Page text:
In 2013 I visited Moscow and did visited all of the usual tourist trams, but there was one I couldn’t for the life of me find – Lenin’s Mausoleum in Red Square.
I did a lap of Red Square.
I found Saint Basil’s Cathedral.
The State Historical Museum of Russia.
GUM department store.
The Tomb of the Unknown Soldier.
And the line to visit the Kremlin.
But no mausoleum!
Turns out I chose the wrong time to visit Moscow – in late 2012 Lenin’s Mausoleum closed for renovations, and was hidden beneath a giant inflatable plastic dome.
From Rossiyskaya Gazeta January 8, 2013.
For four months, visitors to Moscow will be unable to see the mausoleum containing the body of the leader of the world’s proletariat. A giant inflatable dome has been erected over Lenin’s tomb and will act as a shield to protect the mausoleum from the large-scale renovation of the building’s damaged rear wall.
The dome is scheduled to be removed on April 30, 2013 – just in time for the May 1 celebrations.
Lenin’s body will remain in place during the work, as usual, enclosed in its normal sarcophagus.
“No action will be taken regarding Lenin’s body,” said Sergei Devyatov, advisor to the Federal Security Service.
The Federal Security Service says that Lenin’s body is currently in a “more than satisfactory” condition, while the state of his tomb is deteriorating continuously.
The foundations of the mausoleum – originally built in 1930 by architect Alexei Shchusev – are cracked. The flaws in the foundation are not the fault of the architect, but rather a consequence of Moscow’s topography. Until the 18th century, the Kremlin was actually located on an island.
It was separated from what is now Red Square by the Aleviz Moat – a massive fortification.
When Napoleon’s army retreated from Moscow, they blew up and burned down the Kremlin’s towers and palaces. Afterward, to rebuild the Kremlin faster, the moat was filled in. However, it was enormous: 98 feet deep and up to 95 feet wide.
There was not enough stone and soil to fill the whole thing in, so workers used whatever was on hand – including the debris and wreckage of the burned-down structures.
The result is often termed “heterogeneity of soils,” in modern language. The mausoleum was built directly on top of where the medieval moat had been.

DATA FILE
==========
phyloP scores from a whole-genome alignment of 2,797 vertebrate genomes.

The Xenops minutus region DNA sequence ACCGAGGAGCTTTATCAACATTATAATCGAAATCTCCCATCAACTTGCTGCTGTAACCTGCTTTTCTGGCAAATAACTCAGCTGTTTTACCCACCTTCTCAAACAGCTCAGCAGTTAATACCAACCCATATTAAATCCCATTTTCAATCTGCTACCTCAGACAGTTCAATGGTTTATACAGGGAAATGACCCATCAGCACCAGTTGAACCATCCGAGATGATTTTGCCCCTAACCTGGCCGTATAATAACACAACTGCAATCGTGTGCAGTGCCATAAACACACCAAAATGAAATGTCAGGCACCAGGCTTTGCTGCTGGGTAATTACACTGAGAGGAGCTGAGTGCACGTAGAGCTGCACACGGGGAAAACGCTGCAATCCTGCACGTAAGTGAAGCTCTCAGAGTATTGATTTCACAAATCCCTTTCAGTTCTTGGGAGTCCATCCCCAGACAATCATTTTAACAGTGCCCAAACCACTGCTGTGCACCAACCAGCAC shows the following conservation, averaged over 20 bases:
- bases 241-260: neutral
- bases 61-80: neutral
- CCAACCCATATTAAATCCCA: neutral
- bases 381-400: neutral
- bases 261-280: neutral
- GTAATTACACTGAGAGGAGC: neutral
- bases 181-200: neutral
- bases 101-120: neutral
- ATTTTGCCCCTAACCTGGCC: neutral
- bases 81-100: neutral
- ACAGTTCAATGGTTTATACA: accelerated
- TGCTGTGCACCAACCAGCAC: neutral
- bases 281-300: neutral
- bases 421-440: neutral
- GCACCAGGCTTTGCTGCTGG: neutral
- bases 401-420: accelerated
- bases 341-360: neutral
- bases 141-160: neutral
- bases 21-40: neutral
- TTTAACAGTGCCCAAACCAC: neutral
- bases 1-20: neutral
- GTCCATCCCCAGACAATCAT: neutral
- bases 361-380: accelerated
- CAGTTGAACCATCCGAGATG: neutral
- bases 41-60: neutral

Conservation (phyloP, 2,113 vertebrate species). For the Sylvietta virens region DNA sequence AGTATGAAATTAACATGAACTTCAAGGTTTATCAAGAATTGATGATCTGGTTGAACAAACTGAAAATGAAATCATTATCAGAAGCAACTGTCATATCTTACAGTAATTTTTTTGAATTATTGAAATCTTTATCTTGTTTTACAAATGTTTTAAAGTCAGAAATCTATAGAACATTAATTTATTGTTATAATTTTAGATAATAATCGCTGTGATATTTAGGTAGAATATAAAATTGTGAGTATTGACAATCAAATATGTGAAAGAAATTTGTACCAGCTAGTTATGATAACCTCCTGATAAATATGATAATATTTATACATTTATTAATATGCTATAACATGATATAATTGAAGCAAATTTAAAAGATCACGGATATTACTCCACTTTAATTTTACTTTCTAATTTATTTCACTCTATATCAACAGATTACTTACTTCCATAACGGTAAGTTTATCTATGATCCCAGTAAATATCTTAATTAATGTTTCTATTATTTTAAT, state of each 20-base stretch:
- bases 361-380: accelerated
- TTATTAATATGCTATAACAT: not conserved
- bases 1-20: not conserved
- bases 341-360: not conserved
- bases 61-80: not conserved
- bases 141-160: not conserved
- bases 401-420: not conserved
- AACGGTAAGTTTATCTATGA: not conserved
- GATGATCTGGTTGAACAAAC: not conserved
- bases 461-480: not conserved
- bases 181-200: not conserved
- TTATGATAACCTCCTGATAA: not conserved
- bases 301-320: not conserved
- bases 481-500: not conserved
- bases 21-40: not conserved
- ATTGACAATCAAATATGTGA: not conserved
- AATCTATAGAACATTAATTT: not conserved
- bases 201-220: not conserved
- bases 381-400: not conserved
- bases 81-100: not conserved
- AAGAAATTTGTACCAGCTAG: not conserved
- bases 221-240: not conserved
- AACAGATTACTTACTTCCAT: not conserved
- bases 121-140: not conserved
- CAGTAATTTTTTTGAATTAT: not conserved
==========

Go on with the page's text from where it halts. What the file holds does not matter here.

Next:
The ATECS department of the Federal Security Service, which is responsible for the construction and maintenance of buildings of federal significance, undertook an analysis of the building and came to the conclusion that the urgent resolution of two problems is required: to repair the mausoleum’s foundations and to staunch the flow of water beneath them.
Stanislav Kuner, deputy director of ATECS, says that the flow of water already poses a critical threat – particularly to the rear wall of the mausoleum, where it has caused flaking stone and damage to the supporting structures.
According to Chief Architect Olga Galanicheva, the main task at present is to halt the sinking. Due to the shifting soil beneath it, the mausoleum has dropped through the foundations and is standing on one corner – in some places where water is flowing through, the walls are seeping water, and this threatens the integrity of the interior.
The builders are adamant that the mausoleum is not being rebuilt – only refurbished. However, Kuner says that one annex section of the mausoleum will disappear in the refurbishment: In 1983, an inconspicuous building was built on the Kremlin walls to conceal the escalator Soviet leaders used to ascend to the viewing platform atop the mausoleum during official parades.
Even though almost all of the Kremlin is under UNESCO protection, international experts are not opposed to the demolition of this remade extension. As Anna Zhukova, assistant project manager at the mausoleum explained, neither the viewing platform nor the escalator is used any longer.
It was finally reopened on April 30, 2013 in time for the May 1 celebrations.